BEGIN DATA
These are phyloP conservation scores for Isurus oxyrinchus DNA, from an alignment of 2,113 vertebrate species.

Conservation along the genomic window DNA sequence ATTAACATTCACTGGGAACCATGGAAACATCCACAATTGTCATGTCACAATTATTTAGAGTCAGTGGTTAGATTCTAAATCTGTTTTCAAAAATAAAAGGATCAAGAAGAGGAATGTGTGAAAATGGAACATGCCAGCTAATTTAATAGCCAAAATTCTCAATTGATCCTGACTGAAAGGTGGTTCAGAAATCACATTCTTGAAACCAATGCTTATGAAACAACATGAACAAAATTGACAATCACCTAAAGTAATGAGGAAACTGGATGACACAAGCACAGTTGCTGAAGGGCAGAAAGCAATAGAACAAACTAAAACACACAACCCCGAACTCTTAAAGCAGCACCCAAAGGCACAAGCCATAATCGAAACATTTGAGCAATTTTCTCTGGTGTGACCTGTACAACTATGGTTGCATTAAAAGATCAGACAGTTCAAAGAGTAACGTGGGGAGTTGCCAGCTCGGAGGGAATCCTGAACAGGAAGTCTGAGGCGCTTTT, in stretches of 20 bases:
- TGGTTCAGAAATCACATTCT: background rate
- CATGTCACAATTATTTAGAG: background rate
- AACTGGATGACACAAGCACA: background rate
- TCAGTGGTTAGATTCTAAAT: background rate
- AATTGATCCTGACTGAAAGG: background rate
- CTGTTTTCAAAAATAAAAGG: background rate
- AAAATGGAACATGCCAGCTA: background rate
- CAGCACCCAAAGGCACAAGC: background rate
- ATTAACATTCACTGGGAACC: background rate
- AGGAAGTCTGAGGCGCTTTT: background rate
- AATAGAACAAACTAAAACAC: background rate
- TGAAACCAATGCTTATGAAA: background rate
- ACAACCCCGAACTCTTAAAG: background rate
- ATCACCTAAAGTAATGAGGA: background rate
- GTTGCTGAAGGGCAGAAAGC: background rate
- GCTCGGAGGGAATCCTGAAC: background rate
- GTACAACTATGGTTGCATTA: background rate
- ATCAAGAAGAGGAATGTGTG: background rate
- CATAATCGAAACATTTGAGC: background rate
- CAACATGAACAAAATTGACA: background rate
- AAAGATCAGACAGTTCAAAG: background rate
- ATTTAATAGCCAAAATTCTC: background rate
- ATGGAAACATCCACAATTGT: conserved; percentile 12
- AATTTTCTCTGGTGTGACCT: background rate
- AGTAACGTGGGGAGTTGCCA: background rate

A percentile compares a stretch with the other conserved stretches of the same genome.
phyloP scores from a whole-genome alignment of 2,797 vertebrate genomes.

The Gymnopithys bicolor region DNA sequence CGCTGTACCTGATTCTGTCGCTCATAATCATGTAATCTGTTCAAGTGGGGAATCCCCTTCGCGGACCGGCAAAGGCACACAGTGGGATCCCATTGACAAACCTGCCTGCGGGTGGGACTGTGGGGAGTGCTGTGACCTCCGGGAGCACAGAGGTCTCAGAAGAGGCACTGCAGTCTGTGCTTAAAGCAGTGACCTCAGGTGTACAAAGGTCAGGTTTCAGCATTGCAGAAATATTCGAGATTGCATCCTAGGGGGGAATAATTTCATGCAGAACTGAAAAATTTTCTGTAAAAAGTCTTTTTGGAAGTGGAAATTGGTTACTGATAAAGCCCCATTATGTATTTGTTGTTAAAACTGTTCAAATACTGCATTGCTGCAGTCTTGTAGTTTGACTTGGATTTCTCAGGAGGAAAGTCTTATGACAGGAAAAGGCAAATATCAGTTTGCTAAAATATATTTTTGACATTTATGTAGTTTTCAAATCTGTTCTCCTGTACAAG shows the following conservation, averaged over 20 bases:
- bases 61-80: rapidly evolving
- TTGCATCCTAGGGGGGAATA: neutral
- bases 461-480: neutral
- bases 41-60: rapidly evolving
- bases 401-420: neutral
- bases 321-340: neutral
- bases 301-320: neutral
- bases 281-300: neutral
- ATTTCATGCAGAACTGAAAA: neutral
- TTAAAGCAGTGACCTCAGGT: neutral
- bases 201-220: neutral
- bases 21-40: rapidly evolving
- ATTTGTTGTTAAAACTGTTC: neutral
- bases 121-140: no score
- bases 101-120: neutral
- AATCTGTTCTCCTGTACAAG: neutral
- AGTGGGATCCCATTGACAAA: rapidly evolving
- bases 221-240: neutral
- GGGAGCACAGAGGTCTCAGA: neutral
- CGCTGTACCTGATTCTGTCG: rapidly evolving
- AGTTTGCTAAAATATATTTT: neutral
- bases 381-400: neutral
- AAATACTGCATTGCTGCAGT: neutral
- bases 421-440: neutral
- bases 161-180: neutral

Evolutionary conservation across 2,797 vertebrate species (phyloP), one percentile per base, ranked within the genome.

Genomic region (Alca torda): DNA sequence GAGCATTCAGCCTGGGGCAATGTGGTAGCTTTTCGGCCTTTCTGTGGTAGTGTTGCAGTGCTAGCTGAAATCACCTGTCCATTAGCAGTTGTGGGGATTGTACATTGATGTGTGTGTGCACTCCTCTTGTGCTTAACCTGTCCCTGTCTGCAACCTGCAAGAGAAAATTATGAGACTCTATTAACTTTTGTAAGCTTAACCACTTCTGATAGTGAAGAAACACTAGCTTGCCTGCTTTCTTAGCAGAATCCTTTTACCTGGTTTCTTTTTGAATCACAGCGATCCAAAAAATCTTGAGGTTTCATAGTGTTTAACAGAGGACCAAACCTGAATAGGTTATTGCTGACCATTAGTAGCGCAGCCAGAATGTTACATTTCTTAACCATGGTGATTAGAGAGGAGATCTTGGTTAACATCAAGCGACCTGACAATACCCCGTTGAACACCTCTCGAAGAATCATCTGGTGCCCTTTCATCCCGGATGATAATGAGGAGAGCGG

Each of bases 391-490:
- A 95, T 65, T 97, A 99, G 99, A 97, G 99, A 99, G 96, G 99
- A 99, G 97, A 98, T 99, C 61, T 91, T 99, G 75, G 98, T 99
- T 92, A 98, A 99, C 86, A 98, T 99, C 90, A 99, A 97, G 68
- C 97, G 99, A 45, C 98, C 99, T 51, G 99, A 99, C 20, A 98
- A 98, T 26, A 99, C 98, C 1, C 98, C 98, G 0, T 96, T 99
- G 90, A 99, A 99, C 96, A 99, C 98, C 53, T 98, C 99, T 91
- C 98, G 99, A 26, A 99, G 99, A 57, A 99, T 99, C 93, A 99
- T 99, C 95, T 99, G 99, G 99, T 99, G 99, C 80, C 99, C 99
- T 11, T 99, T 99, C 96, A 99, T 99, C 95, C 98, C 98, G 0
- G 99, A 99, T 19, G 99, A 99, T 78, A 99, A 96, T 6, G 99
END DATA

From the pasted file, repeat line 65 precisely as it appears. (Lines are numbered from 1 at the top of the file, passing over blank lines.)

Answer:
- C 98, G 99, A 26, A 99, G 99, A 57, A 99, T 99, C 93, A 99